4. The best way to overcome fears or nerves around speaking up is to realize how high the stakes are. Battle your own misconceptions about yourself. Also, it’s okay to admit you don’t know something and you need to get back to someone with an answer.
  5. In all that you do, make sure you have a clear purpose and intent. What is the change you want to see done, and what goals need to be set to get there?
Earth Guardians Youth Panel – Moderated by Leala Pourier – Panelists: Marlow Bains, Tony Soto, Marian Meija
  1. Languaging Decolonization is not a simple thing to do. It includes talking about erasure, asking what has been written and for whom, and coming to terms with how we internalize it either as indigenous people or in our settler identity. It’s as much a process as it is a goal.
  2. Allies can start being seeing themselves in the settler identity and seeing how colonialism negatively impacts their daily lives. It’s not on BIPOC to always do the work, allies can work by supporting BIPOC voices, witnessing how they are oppressed, and using their privileged platform to speak on their behalf (keeping in mind citation politics).
  3. Decolonization is felt in conversations with our elders who have been worn down into submission over time. Decolonization is felt in confronting our elders when they perpetuate internalized colonization, by providing different lenses into experiences outside of the US/Canada. Decolonization is felt in deeply listening to indigenous peoples and validating their experience.
  4. Capitalism is a product of and perpetuator of colonization. The “if you work hard enough you get it” mantra is a fallacy because the system is not made to enter or benefit from equally. Capitalism uses its tools of individualism, extraction, and exploitation to pit people and resources against each other. If we are looking for governmental alternatives, we need to not think in terms of capitalism versus socialism versus, etc. as these are all constructs of western civilization. To indigenize government, we should talk to indigenous people about their historic governing structures without seeking to compare them to western models.
  5. Decolonizing yourself starts with recognizing colonization as a precipitate of white supremacy and so we must see how the structure was built to oppress others. Sometimes decolonizing is as simple as being an indigenous person in a white institution. We can further decolonize ourselves through attending events centered on decolonization, being in community with indigenous folx, sharing stories, etc.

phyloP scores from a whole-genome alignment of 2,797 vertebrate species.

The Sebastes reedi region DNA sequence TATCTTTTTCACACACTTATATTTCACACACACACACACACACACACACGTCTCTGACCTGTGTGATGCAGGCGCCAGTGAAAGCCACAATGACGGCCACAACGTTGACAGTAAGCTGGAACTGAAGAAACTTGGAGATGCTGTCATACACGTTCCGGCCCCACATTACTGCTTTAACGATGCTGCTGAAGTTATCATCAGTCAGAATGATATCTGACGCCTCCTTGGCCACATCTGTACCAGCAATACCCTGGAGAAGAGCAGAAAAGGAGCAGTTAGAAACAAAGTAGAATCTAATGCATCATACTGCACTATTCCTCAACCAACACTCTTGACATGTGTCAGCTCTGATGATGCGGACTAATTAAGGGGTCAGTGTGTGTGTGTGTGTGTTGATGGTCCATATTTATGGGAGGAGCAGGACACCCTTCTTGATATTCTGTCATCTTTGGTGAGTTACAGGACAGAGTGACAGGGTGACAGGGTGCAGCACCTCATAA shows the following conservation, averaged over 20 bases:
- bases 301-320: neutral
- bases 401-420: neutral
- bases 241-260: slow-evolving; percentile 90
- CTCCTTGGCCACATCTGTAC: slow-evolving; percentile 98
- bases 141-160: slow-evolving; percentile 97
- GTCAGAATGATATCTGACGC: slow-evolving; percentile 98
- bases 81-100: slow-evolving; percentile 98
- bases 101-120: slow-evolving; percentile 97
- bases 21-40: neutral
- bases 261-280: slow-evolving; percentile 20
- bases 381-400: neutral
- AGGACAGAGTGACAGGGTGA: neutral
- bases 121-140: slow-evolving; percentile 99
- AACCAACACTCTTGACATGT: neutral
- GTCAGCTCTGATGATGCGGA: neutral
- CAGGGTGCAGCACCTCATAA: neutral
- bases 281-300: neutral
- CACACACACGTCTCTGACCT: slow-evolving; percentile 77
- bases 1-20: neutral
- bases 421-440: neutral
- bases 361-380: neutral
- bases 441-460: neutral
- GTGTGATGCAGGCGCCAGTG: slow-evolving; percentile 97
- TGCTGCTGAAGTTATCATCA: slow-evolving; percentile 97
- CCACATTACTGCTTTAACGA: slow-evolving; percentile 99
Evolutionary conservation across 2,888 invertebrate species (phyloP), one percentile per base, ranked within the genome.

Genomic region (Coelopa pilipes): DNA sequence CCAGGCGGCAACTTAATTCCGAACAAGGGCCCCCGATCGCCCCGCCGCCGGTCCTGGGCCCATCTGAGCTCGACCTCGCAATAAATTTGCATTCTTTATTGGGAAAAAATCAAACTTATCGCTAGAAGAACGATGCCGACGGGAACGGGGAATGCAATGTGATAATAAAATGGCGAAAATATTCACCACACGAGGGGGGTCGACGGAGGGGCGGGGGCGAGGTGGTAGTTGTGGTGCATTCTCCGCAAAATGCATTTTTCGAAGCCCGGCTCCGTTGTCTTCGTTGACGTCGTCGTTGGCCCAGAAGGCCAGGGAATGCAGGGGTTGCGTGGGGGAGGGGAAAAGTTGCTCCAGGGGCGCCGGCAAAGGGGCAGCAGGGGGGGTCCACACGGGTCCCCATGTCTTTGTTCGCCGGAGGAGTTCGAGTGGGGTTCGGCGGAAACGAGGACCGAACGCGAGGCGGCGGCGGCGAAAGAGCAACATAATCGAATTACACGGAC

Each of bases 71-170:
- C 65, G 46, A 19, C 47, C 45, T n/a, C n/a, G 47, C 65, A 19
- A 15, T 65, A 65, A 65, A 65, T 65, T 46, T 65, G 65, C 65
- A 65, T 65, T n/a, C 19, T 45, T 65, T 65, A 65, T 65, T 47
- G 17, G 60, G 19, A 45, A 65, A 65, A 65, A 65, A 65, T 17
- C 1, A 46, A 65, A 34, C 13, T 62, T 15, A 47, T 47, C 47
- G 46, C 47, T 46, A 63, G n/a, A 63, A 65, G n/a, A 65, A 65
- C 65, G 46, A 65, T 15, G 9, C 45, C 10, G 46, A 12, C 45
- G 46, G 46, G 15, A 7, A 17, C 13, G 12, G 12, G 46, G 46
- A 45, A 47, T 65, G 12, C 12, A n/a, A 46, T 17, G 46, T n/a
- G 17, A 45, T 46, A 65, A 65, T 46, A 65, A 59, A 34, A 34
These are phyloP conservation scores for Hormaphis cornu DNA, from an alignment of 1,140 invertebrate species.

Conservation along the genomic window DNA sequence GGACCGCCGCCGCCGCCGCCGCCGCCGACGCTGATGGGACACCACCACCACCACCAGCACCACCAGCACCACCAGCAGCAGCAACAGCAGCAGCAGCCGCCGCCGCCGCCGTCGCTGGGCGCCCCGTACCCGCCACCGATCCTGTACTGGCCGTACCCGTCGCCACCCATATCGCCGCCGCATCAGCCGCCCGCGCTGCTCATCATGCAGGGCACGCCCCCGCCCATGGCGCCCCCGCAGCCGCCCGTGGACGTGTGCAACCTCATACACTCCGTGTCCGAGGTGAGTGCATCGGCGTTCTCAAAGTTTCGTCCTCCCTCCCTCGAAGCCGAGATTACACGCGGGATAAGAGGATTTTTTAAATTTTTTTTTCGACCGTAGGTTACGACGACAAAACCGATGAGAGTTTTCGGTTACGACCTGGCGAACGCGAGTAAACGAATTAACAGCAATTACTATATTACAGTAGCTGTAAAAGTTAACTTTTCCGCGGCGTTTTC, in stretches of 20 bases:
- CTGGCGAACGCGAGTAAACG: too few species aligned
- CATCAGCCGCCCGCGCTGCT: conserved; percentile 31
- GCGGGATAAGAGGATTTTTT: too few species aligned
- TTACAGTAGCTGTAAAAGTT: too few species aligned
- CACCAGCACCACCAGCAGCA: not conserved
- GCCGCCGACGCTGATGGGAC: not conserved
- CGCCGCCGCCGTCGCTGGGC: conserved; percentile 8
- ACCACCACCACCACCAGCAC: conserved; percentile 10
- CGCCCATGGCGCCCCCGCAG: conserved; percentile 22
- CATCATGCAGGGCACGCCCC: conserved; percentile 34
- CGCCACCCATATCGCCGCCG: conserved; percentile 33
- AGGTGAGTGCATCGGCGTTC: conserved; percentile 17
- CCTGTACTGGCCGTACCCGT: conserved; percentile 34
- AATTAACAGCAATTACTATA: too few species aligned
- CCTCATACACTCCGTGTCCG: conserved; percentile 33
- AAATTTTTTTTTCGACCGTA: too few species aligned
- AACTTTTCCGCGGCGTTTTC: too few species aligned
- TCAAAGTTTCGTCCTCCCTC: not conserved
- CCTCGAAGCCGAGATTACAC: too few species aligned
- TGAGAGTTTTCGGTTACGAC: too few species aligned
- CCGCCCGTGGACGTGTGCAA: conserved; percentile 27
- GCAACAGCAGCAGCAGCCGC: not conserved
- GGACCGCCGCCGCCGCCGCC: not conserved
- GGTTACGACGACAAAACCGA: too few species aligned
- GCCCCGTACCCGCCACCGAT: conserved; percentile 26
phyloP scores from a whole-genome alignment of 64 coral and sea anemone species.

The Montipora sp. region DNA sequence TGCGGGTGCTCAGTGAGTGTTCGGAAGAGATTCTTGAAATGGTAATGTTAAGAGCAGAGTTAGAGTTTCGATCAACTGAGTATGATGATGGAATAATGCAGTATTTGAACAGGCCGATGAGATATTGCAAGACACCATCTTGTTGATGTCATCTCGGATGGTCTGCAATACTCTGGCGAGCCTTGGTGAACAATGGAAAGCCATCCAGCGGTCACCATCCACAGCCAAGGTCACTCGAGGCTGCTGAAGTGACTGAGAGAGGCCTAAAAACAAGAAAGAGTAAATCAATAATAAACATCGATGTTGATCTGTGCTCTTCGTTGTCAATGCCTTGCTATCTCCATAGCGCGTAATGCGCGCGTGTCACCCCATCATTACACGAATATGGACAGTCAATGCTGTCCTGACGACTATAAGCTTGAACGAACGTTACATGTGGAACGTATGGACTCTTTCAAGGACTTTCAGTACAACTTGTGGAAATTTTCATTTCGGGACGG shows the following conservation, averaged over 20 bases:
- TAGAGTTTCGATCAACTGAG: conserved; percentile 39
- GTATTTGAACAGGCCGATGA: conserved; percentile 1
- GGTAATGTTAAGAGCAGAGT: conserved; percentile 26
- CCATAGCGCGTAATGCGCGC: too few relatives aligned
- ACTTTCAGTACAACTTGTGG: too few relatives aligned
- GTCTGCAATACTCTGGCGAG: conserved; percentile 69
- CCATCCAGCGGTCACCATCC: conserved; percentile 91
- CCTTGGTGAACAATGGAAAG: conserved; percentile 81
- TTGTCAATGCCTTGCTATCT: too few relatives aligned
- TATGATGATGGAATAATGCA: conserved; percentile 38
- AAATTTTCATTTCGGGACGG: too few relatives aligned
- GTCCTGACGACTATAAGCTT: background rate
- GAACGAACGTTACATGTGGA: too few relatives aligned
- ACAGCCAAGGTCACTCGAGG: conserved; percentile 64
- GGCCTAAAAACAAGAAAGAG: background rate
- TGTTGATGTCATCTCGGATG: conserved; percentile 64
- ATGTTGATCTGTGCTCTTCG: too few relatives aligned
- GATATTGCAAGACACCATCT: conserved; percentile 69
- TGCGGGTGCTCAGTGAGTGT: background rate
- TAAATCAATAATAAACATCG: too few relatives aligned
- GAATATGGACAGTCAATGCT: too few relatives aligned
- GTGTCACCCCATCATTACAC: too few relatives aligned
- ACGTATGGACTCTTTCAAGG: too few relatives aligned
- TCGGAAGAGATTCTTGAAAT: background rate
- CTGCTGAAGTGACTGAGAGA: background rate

Hackathon Projects
Teams in breakout sessions all met to create eco-tech projects. Here are three highlighted projects:

Food Next Door: The last to present, and, surely, they saved the best. This project comes on the heels of Cal AB 626: The Homemade Food Act. This mobile app seeks to redefine “fast food” for residents seeking ways to start-up food production in small batches. The app will identify local chefs, connect low-income folx to the permits needed to sell food, and work towards a zero-carbon footprint. They will create a system of “Neighbors” who can deliver food within a two mil location of you and they will accept EBT/Food stamps (although not explicitly how as most EBT does not allow you to purchase “prepared” foods). They will allow phone orders, recognizing not everyone has to access to a smartphone. Moreover, they will work towards reducing car trips by incentivizing deliveries by foot or bike with 10% discounts to the consumer.

BikePed: Seeks to use a crowdsourcing mobile app to capture areas of broken sidewalks, sidewalks with abrupt endings, and areas without bike lanes. Through crowdsourcing this data, communities will be able to collect and quantify areas of unsafe streetscapes to lobby elected officials to implement changes. This is based on the foundational understanding that lack of access to safe sidewalks and streetscapes affect BIPOC disproportionately. Further by collecting this data, they hope to use it to connect these usable sidewalks and streetscapes to allow more safe pedestrian and bike paths to discourage care trips and reduce emissions. The data can be collected to also plan stakeholder meetings to generate plans.

Green Match: This mobile app seeks to convene environmental organizations that need to build capacity and people seeking to volunteer for great causes. The team noted that this is the next level of stakeholder engagement. By using the basic dating app model of swipe left/right, volunteers and organizations can find the right match for them. The app will center organizations run by and for BIPOC, recognizing that these are often the most at risk with limited resources. Each organization and volunteer would have their own profile.